Once the man got inside the casket, his friend covered him with nearly a foot of dirt and left. The man called his friend just once to say he was fine, but when the friend returned to relieve him in the morning, he was dead. It seems that an overnight rain might have blocked the air pipes and left the man to suffocate in his own casket. While this story is tragic, the more disturbing thing is that being buried alive was a popular Internet trend in Russia at the time, so who knows how many more suffered the same horrific fate.
One fearful story of premature burial comes from a pamphlet entitled “The Most Lamentable and Deplorable Accident,” which is more of a legend than anything else. It is the story of a London butcher named Lawrence Cawthorn who fell fatally ill in 1661. Lawrence’s landlady was eager for his swift death so that she could inherit his belongings. She saw to it that he was quickly pronounced dead without a doctor’s consultation and buried at a nearby chapel.
Not long after his entombment, visitors and mourners heard screams and shrieks coming from the grave. They rushed to dig up Cawthorn’s coffin, but it was too late. Cawthorne’s shroud was completely shredded. His eyes were swollen and his head was bloodied beyond recognition from where he’d beaten it against the coffin in an attempt to escape. His landlady was then accused of prematurely putting Cawthorn in his grave, and the story became a thing of myth and legend for hundreds of years.
2Sipho William Mdletshe
In 1993, a 24-year-old South African man named Sipho William Mdletshe and his fiance were involved in a severe car accident. Although Sipho’s fiance survived, Sipho was so badly injured that he was declared dead by responders following the accident. Sipho’s body was taken to the Johannesburg mortuary and placed in a metal box for burial. But Sipho was never actually dead—he had just become unconscious in the wake of the crash. For two days and nights he remained in the box until he awoke in a confused daze and began to scream for help.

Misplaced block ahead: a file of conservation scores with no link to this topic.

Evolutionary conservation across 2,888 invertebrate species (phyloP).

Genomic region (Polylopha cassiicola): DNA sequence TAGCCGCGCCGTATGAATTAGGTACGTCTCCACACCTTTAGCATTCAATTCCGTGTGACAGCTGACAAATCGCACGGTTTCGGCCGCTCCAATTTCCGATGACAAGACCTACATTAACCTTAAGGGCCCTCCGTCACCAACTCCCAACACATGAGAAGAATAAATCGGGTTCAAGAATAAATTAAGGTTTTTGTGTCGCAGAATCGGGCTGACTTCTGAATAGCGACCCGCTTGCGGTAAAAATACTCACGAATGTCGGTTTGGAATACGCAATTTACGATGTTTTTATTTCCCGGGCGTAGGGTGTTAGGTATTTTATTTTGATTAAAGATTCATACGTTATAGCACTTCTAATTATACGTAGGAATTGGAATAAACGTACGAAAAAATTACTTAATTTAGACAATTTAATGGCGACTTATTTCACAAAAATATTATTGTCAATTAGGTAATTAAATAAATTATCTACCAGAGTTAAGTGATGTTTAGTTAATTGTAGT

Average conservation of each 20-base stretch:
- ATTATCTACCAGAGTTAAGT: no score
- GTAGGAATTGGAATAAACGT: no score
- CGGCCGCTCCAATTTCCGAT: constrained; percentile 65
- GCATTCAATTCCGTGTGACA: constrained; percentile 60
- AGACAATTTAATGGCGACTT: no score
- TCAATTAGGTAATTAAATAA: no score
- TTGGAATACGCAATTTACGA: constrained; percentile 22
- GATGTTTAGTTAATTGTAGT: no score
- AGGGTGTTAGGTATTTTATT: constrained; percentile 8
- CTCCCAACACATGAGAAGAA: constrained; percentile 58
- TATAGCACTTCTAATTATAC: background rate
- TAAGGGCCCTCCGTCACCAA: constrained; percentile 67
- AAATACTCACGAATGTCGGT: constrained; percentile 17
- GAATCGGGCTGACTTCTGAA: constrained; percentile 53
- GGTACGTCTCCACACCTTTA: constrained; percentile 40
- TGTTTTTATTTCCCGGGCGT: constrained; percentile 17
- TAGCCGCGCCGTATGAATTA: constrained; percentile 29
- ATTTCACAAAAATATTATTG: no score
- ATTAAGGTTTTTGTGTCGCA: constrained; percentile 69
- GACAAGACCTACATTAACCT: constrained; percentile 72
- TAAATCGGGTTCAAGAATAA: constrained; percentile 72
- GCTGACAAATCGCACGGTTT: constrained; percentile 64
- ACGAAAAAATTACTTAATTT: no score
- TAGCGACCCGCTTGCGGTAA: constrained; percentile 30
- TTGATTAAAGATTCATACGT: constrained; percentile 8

Luckily, some of the workers at the morgue were around to let him out of the box, and he survived the whole ordeal. The unfortunate part of the story came when Sipho tried to return home to his fiance, only to be sent away because she thought he was a zombie. As if being buried alive wasn’t horrific enough.
In 1987, an Illinois publishing and media heir named Stephen Small was kidnapped and buried alive in a makeshift wooden box near the town of Kankakee. His assailants, a 30-year-old man named Danny Edwards and his 26-year-old girlfriend, Nancy Rish, crafted a plan to abduct him and keep him immobile underground while asking for a $1 million ransom from his surviving family members. His kidnappers were able to provide the 39-year-old Mr. Small with minimal air, water, and light inside his homemade coffin via tubes, but he was left buried 1 meter (3 ft) under a sandy area. He ended up suffocating after his breathing tube failed.
Police were only able to find Mr. Small by locating his maroon Mercedes near the burial site. Since Edwards and Rish were convicted, there has been some debate with the testimonies over whether or not the two intended for Mr. Small to die in his coffin. Either way, it was a horrific crime with tragic consequences, and Edwards and Rish will most likely remain behind bars for another 27 years.
Morgan Swank is part professional joke writer, social media guru, and all around list maker. While researching this list she didn’t sleep for two days. Follow her on Twitter: @MorganSwank.